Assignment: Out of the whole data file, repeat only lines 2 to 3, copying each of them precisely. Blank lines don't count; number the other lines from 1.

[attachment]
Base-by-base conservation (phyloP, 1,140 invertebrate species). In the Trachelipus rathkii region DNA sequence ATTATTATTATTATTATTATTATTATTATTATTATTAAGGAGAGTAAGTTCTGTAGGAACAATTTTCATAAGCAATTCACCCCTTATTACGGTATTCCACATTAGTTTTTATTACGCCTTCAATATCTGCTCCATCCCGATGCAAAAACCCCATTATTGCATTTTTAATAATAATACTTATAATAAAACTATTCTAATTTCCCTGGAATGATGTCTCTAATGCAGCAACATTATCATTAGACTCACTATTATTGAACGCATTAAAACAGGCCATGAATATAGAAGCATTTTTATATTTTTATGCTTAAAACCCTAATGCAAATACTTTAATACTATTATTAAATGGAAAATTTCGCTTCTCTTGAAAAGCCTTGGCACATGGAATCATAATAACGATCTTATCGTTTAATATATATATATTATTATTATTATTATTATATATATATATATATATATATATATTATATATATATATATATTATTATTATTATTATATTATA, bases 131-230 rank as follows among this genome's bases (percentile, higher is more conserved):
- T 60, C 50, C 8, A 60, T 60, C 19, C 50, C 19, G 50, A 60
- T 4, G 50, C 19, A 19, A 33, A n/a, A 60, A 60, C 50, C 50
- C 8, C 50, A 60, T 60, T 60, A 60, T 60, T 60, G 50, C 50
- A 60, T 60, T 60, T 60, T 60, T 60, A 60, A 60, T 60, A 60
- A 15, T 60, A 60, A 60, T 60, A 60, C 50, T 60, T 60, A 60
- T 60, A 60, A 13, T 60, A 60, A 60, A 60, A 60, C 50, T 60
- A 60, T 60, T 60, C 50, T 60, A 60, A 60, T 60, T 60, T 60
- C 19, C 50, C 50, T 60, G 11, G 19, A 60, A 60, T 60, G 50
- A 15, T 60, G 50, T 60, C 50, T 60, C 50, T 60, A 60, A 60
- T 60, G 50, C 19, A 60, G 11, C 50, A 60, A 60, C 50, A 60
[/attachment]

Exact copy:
- T 60, C 50, C 8, A 60, T 60, C 19, C 50, C 19, G 50, A 60
- T 4, G 50, C 19, A 19, A 33, A n/a, A 60, A 60, C 50, C 50